European Union lawmakers on Thursday approved a series of proposals aimed at ending the yearslong standoff over how best to manage migration, a conundrum that has provoked one of the bloc’s biggest political crises.
The proposals — passed in a series of votes by a roughly two-thirds majority — include an emergency plan that would oblige the 27 EU nations to help one of their number should that country’s reception capacities be overwhelmed by the sudden arrival of people hoping to enter.
The measures make up the European Parliament’s position for negotiations with the EU member countries and set a clock ticking. The member countries now have a year to finally reform their creaking asylum system before Europe-wide elections are held in May 2024.
Should they fail to do so, the project might have to be abandoned or completely overhauled as it’s taken up by the next European Commission — the EU’s executive branch — and the new members of parliament.
“If we miss this chance to make it right, I don’t think we will have another,” Spanish Socialist lawmaker Juan Fernando Lopez Aguilar, who guid-ed the plan through the assembly, said ahead of the vote. “The kind of a message would be: ‘Hey, listen, it’s not going to happen. Not this time. Ever.’”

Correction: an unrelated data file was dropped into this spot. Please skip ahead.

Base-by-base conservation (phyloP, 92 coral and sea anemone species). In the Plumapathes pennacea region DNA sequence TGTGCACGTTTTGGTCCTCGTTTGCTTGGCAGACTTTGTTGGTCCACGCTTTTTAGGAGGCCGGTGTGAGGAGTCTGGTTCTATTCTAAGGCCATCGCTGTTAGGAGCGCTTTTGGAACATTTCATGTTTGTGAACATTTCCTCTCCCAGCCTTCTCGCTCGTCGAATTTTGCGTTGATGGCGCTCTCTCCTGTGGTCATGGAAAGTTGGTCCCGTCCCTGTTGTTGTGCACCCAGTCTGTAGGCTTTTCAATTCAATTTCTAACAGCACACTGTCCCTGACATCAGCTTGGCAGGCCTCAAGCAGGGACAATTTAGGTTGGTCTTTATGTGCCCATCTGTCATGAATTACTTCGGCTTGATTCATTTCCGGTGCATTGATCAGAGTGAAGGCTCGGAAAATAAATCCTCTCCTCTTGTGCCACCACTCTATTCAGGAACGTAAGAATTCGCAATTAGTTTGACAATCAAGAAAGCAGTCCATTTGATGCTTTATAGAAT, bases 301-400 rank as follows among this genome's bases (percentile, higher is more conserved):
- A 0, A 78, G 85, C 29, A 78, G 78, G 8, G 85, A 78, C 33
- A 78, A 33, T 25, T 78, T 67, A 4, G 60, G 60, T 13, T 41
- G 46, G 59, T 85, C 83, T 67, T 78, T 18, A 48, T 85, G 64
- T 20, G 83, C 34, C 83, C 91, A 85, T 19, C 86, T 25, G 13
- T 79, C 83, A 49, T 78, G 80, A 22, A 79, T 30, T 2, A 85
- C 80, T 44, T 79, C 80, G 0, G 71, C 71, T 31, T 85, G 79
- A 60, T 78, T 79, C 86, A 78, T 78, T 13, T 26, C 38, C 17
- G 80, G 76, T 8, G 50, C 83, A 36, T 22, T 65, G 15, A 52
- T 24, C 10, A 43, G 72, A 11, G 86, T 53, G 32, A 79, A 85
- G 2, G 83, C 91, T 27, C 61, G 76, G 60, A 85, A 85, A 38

Europe’s divisions over migration were exposed in 2015 when well over 1 million people, mostly Syrians fleeing war, sought refuge. Reception fa-cilities in the Greek islands and Italy were swamped.
As migrants moved north in the tens of thousands, some countries — Aus-tria, Hungary and Slovenia among them — erected fences and barriers. Many people hoped to find sanctuary or better lives in places like Ger-many and Sweden.
Under existing rules, the country that people first land in must take responsibility for them. Greece, Italy and tiny Malta say that is unfair. They’ve demanded support and solidarity from their EU partners. But several countries refuse to accept the imposition of obligatory quotas of migrants.
The dispute has led to the collapse of the system. Unable to agree, the EU has tried to outsource its migrant challenge, making legally dubious deals with countries like Turkey or Libya, which many people transit on their way to Europe.